Prove that there is no function $f:\mathbb{Z}_{\ge 0}\rightarrow > \mathbb{Z}_{\ge 0}$ such that $f(f(n-1))=f(n+1)-f(n)$ for $n\ge 2$

Well, any hints?

  • 6
    $\begingroup$ There is the trivial $f(x)=0$ $\endgroup$ – kingW3 Mar 12 '17 at 18:04
  • $\begingroup$ I guess OP is looking for the proof for non-trivial cases... $\endgroup$ – VanDerWarden Mar 12 '17 at 20:36

$f(f(x-1))=f(x+1)-f(x) \tag{1}$

First we rule out the trivial solution $f(x)=0$.

The function cannot be decreasing anywhere where $x \ge 2 $ because that would lead to negative function values because : $f(f(x-1))=f(x+1)-f(x)$. If the right hand side of this equation becomes negative that would imply (left hand side) that the function becomes negative somewhere.

Let's assume $f(x)$ is strictly increasing beyond a certain point (say beyond $x=b$ ).
Then we can find $c >b$ for which $f(c)>b$. So : $ f(c+1) > f(c) >b \implies $
$ f(f(c+1)) > f(f(c)) \implies f(c+3)-f(c+2) > f(c+2)-f(c+1) $
This means that the difference between consecutive function values must also be strictly increasing beyond a certain point ($f(x)$ increases faster than $x$). So for large enough $q$ we find : $f(q)>q+2$. Now : $f(f(q)) > f(q+2) $ but also : $f(f(q)) =f(q+2)-f(q+1)$ which would mean $f(q+1)$ must be negative. This leads to a contradiction.

So for every $N$ there must be some $M > N$ for which : $f(M+1)-f(M)=0$ because $f()$ can't be decreasing and it can't be strictly increasing beyond any point. This means we can find arbitrarily large $M-1$ for which $f(f(M-1))=0$. So $f()$ must be decreasing somewhere or it must be constant $0$. Therefore we cannot find such function.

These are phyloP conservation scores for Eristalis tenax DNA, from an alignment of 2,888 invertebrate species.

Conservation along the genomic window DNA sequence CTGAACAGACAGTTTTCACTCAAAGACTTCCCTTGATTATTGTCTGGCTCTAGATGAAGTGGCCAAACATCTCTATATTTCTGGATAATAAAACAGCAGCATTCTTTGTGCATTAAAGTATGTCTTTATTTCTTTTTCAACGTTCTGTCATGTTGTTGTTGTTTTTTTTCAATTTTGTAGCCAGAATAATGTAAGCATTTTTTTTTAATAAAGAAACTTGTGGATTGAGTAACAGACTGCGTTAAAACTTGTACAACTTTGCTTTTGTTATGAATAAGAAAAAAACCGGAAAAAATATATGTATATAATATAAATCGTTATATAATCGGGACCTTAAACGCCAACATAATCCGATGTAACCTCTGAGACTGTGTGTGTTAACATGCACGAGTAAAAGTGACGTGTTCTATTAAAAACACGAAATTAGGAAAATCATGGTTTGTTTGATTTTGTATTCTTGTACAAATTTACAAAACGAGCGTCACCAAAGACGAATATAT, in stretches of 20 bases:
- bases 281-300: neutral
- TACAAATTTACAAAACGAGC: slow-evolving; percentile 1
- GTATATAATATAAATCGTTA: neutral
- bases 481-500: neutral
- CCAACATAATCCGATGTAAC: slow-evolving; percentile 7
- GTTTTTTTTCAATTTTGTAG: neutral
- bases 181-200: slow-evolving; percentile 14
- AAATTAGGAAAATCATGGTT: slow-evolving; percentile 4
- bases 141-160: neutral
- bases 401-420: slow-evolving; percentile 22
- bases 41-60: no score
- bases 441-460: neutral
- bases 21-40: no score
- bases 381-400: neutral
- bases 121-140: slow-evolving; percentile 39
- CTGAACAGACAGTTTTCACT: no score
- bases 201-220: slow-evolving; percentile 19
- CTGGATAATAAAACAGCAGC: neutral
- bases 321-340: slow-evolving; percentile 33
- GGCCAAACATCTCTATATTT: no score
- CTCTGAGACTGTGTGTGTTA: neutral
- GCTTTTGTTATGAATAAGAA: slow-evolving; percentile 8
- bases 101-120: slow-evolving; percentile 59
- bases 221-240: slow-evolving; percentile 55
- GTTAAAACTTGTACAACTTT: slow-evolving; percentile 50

Update . Some extra explanation for the last step :

Above we ruled out trivial solutions like $f(x)=0$. It turns out there are also other 'more or less trivial' solutions.

We can choose values for $f(0),f(1)$ and $f(2)$ more or less arbitrarily. We know at least one of $f(0),f(1)$ and $f(2)$ must be $0$ because we must have $f(f(M-1))=0$ for some arbitrarily large $M$ (mentioned above) and $f()$ can not be decreasing beyond $x=2$.

Below we distinguish some cases:

A : $f(0)=0, f(1),f(2)>0$. Now $f(f(M-1))=0$ implies $f(M-1)=0$ , this can only be when $f(x)$ is zero everywhere because $f()$ is non-decreasing.
B : $ f(1)=0,f(2)>0$. This implies $f(M-1)=1$ exists for arbitrarily large $M$. So the function can never be greater than $1$ when $x>2$. In fact $f(0)=0,f(1)=0,f(2)=1,f(3)=1$ etc. is a valid solution.
C : $ f(2)=0,f(3)>0 $. In this case all possibilities lead to a strictly increasing solution (which can't exist).


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